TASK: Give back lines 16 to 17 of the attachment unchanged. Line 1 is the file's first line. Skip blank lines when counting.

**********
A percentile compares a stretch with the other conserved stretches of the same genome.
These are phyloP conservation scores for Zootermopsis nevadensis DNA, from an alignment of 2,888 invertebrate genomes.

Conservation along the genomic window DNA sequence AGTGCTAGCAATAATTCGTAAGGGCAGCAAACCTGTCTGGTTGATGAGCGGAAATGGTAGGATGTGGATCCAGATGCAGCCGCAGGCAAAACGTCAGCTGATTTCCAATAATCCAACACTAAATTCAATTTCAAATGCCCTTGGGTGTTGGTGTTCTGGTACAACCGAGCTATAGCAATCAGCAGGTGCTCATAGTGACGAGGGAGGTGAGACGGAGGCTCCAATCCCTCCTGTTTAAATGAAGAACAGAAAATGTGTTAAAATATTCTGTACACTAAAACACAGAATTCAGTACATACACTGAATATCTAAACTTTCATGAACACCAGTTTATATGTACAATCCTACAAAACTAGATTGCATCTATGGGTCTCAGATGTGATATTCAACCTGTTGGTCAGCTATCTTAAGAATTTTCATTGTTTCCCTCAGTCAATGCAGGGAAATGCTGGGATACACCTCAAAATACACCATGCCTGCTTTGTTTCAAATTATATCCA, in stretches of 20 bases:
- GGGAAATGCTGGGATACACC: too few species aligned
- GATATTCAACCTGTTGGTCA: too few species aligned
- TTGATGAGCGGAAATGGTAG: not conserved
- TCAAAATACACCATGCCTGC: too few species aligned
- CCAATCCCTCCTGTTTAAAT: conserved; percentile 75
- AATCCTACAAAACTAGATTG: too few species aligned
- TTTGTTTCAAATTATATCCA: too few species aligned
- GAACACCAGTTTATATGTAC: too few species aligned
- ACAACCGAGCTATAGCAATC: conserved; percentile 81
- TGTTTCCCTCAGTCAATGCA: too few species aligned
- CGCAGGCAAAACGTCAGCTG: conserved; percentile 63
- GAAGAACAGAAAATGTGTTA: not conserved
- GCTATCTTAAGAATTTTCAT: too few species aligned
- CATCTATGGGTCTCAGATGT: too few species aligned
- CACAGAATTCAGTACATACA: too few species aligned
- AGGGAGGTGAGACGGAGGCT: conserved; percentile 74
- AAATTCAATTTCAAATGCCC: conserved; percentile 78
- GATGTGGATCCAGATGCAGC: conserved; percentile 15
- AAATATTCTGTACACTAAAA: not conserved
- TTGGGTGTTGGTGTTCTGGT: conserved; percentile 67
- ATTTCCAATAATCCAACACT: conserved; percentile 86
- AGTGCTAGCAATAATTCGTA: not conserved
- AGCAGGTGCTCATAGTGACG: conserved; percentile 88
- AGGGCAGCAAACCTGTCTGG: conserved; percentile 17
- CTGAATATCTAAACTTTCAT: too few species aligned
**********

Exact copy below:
- GCTATCTTAAGAATTTTCAT: too few species aligned
- CATCTATGGGTCTCAGATGT: too few species aligned